pistil

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pistil

(pĭs`tĭl), one of the four basic parts of a flowerflower,
name for the specialized part of a plant containing the reproductive organs, applied to angiosperms only. A flower may be thought of as a modified, short, compact branch bearing lateral appendages.
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, the central structure around which are arranged the stamens, the petals, and the sepals. The pistil is usually called the female reproductive organ of a flowering plant, although the actual reproductive structures are microscopic. The pistil has a bulbous base (the ovary) containing the ovules, which develop into seeds after fertilization of egg cell(s) in the ovule. A pistil is composed of one or more highly modified leaves (carpels), each containing one or more ovules. A flower may have one or more simple pistils, each a separate organ, or, in higher orders, a compound pistil, formed of several fused carpels. Usually, there is above the ovary a stalk (the style) bearing on its tip the stigma, where the pollen grains land and germinate (see pollinationpollination,
transfer of pollen from the male reproductive organ (stamen or staminate cone) to the female reproductive organ (pistil or pistillate cone) of the same or of another flower or cone.
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). The stigma is often sticky or hairy, to retain the pollen. Evolutionary relationships can often be inferred from the location of the ovary in relation to the other parts of the flower. If the stamens, petals, and sepals are attached beneath the ovary, the flower is hypogynous and the ovary is superior; if they are attached above, the ovary is inferior and the flower epigynous; if the ovary is located in a receptacle at the outer edges of which are attached the other flower parts, it is called superior or half-inferior and the flower perigynous. A flower that has one or more pistils but no stamens (or nonfunctional ones) is called pistillate, or female, as distinguished from a staminate, or male, flower, in which the pistil is nonfunctional or absent.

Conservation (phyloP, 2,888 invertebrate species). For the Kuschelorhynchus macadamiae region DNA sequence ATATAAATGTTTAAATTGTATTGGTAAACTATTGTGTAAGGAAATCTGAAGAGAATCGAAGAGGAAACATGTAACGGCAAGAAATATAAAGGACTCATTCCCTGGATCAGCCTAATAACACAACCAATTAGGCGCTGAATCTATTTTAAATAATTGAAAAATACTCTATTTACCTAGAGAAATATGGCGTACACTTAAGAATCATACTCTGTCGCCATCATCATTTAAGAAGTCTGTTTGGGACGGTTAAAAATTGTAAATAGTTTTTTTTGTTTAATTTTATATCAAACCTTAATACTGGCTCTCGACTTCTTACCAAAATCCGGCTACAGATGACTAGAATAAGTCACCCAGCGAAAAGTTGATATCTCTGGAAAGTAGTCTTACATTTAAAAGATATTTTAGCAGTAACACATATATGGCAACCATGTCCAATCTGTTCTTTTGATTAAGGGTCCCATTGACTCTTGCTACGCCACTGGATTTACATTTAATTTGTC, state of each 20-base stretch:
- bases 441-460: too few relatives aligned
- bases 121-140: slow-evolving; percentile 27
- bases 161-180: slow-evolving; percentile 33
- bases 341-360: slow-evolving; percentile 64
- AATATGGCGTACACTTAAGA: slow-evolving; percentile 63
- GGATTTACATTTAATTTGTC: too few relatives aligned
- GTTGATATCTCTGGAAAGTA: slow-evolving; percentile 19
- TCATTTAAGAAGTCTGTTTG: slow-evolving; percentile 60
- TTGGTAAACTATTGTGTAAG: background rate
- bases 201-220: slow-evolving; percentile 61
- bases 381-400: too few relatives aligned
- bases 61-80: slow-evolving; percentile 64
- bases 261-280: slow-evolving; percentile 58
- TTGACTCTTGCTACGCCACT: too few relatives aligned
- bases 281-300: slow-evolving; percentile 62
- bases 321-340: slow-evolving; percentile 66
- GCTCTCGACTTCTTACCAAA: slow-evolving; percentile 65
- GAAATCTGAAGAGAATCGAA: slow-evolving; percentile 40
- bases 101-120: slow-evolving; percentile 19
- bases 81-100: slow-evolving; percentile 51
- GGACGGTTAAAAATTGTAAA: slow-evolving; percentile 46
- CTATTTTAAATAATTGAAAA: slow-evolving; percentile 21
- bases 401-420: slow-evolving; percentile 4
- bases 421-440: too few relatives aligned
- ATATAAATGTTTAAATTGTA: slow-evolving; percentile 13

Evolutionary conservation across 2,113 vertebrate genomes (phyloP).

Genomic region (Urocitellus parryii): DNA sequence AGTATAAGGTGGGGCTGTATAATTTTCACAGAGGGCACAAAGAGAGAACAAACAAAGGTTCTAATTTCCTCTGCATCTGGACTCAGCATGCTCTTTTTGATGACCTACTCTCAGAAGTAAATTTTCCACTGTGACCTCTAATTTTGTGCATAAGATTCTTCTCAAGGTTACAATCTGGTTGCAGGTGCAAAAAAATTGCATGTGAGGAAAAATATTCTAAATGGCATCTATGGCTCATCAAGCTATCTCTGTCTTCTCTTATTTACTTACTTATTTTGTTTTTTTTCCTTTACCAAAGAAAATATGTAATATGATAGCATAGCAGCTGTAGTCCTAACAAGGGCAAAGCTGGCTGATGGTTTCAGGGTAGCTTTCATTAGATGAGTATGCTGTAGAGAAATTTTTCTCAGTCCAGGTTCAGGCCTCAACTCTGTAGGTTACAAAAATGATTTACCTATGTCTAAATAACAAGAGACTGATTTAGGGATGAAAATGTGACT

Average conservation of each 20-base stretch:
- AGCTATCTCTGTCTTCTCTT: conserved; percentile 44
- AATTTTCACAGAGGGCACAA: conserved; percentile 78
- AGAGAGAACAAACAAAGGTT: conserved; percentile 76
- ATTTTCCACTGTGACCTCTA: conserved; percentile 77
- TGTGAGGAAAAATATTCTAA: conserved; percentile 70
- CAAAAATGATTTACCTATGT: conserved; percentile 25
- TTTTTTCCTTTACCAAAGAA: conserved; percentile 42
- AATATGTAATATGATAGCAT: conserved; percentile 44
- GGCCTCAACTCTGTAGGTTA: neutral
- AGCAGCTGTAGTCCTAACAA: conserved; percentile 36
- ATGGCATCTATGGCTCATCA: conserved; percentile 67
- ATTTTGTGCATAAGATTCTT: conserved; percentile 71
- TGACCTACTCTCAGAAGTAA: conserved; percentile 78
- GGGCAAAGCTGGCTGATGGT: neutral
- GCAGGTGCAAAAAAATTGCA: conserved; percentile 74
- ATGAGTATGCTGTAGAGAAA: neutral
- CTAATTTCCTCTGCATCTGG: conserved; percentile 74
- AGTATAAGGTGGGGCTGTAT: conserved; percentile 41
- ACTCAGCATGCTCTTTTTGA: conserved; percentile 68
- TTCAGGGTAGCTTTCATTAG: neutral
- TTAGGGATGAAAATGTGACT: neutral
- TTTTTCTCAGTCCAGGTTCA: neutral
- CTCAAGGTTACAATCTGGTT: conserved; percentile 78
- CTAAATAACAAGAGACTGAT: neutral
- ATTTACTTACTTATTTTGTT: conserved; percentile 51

Pistil

 

the reproductive organ of a flower. The pistil, which is located in the center of the flower, typically consists of a hollow and enlarged inferior part—the ovary, a slender and usually cylindrical style or a stylodium, and a stigma. The stigma usually crowns the style or stylodia. If the stylodia are reduced, the stigma sits directly on the ovary. The ovary contains ovules, from which seeds develop after fertilization. The pericarp develops from the walls of the ovary. Thus, the pistil as a whole participates in formation of the fruit. Many botanists consider the term “pistil” to be superfluous because it is synonymous with the apocarpous gynoecium (a simple pistil formed from a single carpel or several free carpels) or with the cenocarpous gynoecium (a compound pistil formed from two or more united carpels).

pistil

[′pist·əl]
(botany)
The ovule-bearing organ of angiosperms; consists of an ovary, a style, and a stigma.

pistil

the female reproductive part of a flower, consisting of one or more separate or fused carpels; gynoecium
References in periodicals archive ?
At the base of the pistil is the ovary that develops into fruit containing seeds.
Pollinated pistils without ovules can be used for comparison.
Peacock sees sexuality in every stamen, pistil and petal, and speculates on the possible links between the flower depicted and Mary Delaney's sex life.
Gently cut out courgette flowers, remove the pistils and fill with a table spoon of the custard.
When preparing fresh flowers for eating, it is necessary to remove pistils and stamens (these will make the flowers taste bitter).
The stamens and pistils are exserted and each evening we found them loaded with pollen.
In fourth grade, students looked deep into the flower and, like Georgia O'Keeffe, noticed details such as pistils and stamens on tulips and different shapes of flower petals.
The students didn't have live bugs to carry pollen from one plant to another, so they rubbed the anthers (ANN-thers) of the flower with q-tips to collect a bit of pollen, which they rubbed onto the pistils in the middle of other flowers.
I think it's a bad idea," an activist friend of mine opined when the news broke that two of Viacom's networks, Showtime and MTV, were putting their pistils and stamens together to grow a gay channel.
Long yellowish pistils and stamens emerged from buds about 3 or 4 centimeters in size on the branches.
When the floral bud is fully mature, the sepals and petals open exposing infected pistils and stamens.
To create his hybrids, Mendel brushed the pollen of one pea plant onto the pistils of another.